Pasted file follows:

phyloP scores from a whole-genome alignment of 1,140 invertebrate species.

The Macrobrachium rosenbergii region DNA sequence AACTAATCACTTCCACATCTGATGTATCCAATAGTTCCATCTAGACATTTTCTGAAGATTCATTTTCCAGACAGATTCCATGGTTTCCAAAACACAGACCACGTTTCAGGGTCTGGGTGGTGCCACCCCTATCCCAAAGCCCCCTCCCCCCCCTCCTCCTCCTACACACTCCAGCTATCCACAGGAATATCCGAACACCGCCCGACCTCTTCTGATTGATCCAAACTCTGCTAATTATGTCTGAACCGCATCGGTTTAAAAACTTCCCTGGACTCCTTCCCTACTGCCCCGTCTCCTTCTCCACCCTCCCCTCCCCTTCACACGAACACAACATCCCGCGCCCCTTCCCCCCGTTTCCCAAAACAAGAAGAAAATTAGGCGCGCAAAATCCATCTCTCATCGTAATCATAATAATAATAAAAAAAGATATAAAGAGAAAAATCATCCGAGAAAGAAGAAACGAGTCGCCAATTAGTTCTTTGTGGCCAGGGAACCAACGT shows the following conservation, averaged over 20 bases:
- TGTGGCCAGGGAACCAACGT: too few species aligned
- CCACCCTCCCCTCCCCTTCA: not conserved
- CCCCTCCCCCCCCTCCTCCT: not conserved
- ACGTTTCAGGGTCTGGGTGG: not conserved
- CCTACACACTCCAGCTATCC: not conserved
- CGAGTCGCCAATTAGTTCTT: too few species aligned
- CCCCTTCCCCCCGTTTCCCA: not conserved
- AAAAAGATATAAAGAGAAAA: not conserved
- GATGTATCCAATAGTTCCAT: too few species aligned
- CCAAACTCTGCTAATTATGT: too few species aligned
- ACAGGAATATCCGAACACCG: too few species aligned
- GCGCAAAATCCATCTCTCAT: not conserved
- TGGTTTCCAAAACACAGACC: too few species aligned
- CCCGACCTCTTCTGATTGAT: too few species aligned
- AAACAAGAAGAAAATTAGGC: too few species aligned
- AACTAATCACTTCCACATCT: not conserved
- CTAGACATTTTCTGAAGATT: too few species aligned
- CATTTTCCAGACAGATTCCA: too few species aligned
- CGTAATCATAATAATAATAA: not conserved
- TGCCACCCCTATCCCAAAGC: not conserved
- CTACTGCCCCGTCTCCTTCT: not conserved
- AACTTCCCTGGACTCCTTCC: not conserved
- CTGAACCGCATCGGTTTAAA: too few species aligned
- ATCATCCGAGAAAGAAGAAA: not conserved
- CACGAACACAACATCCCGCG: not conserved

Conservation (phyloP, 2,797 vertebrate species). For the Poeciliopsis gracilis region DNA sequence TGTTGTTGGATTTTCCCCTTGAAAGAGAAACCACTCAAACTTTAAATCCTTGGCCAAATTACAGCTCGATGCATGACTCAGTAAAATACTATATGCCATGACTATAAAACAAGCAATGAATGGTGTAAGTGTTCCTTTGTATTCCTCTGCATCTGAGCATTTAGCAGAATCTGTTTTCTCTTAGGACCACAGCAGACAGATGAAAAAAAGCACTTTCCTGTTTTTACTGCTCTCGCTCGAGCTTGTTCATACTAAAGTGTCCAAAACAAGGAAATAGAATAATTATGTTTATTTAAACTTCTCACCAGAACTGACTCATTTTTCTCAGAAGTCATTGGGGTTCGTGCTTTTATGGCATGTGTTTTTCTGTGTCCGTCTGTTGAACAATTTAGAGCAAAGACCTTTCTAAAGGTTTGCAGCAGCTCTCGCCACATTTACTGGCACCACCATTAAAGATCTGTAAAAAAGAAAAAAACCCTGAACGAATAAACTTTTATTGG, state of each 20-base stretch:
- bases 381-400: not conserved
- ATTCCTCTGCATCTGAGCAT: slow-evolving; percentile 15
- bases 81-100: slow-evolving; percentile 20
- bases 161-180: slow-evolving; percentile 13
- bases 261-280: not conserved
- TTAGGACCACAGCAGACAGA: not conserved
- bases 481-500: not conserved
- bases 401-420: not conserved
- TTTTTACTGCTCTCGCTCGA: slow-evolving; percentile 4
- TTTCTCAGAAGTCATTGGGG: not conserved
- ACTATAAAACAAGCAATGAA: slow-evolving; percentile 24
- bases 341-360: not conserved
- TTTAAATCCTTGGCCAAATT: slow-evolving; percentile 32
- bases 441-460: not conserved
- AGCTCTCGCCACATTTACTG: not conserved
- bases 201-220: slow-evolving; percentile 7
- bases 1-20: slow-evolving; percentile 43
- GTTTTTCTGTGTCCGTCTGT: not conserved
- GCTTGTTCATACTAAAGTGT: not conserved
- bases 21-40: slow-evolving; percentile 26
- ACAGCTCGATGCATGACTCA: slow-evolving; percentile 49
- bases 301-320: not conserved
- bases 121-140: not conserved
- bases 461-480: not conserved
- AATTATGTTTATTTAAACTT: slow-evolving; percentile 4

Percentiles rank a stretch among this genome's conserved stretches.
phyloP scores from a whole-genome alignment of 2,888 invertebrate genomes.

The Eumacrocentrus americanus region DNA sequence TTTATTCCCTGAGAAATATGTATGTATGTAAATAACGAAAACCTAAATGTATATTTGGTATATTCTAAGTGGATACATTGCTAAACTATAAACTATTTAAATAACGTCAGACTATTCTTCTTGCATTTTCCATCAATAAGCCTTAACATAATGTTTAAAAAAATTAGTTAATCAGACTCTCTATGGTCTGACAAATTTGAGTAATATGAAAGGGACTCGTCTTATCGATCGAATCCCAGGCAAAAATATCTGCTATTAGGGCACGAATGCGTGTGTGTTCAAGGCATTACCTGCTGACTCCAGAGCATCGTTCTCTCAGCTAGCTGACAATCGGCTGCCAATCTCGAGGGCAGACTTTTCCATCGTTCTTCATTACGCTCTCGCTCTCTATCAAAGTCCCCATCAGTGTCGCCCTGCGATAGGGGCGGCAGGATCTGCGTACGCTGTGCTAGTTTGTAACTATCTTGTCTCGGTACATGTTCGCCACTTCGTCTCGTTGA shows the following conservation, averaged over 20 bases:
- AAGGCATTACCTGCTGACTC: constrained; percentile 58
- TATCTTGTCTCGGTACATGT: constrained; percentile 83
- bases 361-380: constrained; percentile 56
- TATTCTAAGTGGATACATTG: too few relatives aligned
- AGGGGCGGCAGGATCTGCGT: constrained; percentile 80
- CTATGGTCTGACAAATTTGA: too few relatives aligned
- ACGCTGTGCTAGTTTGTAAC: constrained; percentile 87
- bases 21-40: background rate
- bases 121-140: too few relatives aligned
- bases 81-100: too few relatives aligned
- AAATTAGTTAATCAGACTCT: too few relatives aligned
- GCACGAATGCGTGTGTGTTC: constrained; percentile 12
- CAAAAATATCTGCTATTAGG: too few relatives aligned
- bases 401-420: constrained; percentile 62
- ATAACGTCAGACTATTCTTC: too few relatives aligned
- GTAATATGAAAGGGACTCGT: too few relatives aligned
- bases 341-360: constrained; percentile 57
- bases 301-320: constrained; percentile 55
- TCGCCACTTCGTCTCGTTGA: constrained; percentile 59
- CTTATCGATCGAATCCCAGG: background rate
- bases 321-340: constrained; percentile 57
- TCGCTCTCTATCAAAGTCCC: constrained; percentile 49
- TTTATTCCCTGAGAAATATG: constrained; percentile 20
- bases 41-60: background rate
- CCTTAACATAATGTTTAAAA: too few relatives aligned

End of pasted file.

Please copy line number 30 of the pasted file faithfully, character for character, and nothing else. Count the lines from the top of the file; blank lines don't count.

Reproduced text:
- ATTCCTCTGCATCTGAGCAT: slow-evolving; percentile 15